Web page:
And that’s how we met Jayne Karolow, the blogger and voice behind “Critical Fluff”.

It is with sadness but also some pride that I announce that after four years with us, Jayne is leaving LocaModa to manage the marketing for a group of uber trendy local restaurants. (We’re confident that those restaurants will soon be sporting LocaModa enabled place based social media screens, so every cloud has a silver lining, but I digress.)

Jayne built and managed and was the principal voice of The Web Outside. Today, The Web Outside is one of the most respected and informative blogs in our industry. For her work on The Web Outside, I award Jayne unlimited pineapples. (Jayne will continue posting from time to time but will now have the unique view from the venue’s side of the experience.)

Jayne also project managed (or project wrangled) some of the most chaotic, innovative, award winning, cross channel, place based social media for the biggest clients in our industry including Calvin Klein, Captain Morgan, Stride, Sprint, VH1, AT&T, GM, Vans and Verizon. For her project management skills, I also award Jayne unlimited pineapples.

As a serial entrepreneur, I recognize that as a startup evolves, it attracts different people at different stages of their careers. A colleague once described startups as “leggy” meaning that they are like Bambie when he tried to stand for the first time. Jayne regularly and diplomatically dealt with our legginess. She calmed chaotic Mad Man and was a bridge between what sales people promise and what engineers have to deliver. All part of a typical day dealing with media agencies, digital out of home networks, creative directors (and their egos), lawyers and tech teams.

As startups grow up, they (hopefully) get less leggy, but they unfortunately can lose great people – especially those accustomed to legginess.

We wish Jayne the very best of luck and, if ANYONE wants a reference for Jayne from me – I can honestly and unequivocally give her unlimited pineapples.

Good luck Jayne, we’ll miss you.


A poll on Experiate last week questioned the designation of ‘industry’ for the digital out of home ideaspace. I quote:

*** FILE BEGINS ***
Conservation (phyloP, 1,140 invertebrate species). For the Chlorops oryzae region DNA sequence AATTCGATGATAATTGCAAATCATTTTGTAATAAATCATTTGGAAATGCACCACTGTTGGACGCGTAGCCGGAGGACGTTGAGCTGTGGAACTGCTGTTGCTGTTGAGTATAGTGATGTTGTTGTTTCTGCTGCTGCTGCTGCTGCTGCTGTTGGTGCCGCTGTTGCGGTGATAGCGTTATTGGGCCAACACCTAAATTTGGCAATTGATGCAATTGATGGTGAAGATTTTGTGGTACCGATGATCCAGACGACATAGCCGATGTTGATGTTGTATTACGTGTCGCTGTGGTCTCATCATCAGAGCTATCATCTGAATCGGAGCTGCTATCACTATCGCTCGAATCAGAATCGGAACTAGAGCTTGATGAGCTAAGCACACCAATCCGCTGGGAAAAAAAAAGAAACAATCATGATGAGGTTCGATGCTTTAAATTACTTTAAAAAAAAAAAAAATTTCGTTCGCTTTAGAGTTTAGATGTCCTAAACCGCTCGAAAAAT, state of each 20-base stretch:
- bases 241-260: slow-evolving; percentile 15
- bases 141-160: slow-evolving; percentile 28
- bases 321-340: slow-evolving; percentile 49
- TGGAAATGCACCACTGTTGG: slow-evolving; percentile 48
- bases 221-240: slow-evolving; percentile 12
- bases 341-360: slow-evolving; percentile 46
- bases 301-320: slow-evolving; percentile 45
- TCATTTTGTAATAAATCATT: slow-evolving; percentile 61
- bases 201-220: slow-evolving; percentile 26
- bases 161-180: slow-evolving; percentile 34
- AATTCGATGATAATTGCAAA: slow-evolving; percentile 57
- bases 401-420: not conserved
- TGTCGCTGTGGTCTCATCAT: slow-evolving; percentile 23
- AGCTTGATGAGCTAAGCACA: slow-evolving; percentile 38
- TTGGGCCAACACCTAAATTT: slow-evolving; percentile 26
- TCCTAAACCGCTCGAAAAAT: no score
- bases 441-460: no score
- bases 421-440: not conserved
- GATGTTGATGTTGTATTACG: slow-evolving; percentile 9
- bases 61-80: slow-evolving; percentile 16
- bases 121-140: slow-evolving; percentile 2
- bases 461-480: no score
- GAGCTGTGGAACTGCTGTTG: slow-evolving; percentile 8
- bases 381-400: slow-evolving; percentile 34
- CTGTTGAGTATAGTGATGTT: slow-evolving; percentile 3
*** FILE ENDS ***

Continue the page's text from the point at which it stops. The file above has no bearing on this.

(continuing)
Do we see ourselves as a unique and growing industry with a specific architecture (rules, regulations, trade shows, organizations) that works in tandem with other forms of communication, like our TV at home, computers, and iPhones?

Or do we see ourselves as an application inside a multi-channel communication culture with standards and practices that we should adopt?

The results thus far (from a fairly limited sample set of 47 votes) favor the latter, but only marginally.

David Weinfeld offers his insight on the close tallies:
“Digital signage is an industry, in and of itself; and digital signage is not an industry… Approaching digital signage from the technology side of the equation, it most certainly is an independent sector. [Yet]… When framing digital signage within the world of media, it is but a piece of a much larger ecosystem. In the same way that the word “mobile” will cease to have meaning in an increasingly untethered world, so too will digital signage meld into a world of free flowing media.”

I have to agree with David here… a “yes to both” is really the only way to make sure the relationship among media in the current climate (DS included) is properly represented. The main takeaway here is far less about the semantic designation and far more about developing an evolving set of best practices that both define DS conceptually within the mediascape, while also respecting the unique technical and UX demands required for successful deployment.

Cast your vote here.
It may be time to rally for a write-in option…


So apparently LocaModa CEO Stephen Randall took some time away from karaoke and Beatles cover bands during his recent trip to Japan to stand up as a thought leader in place based social media…


LocaModa CEO Stephen Randall and Senior Systems Engineer Jacob Elder are headed home this weekend after quite the week in Japan. Let’s put any business details aside for a moment and focus on the fact that they met the Japanese Beatles! Stephen is lucky enough to have met the real Paul twice… but now he can really add some substance to his celeb track record!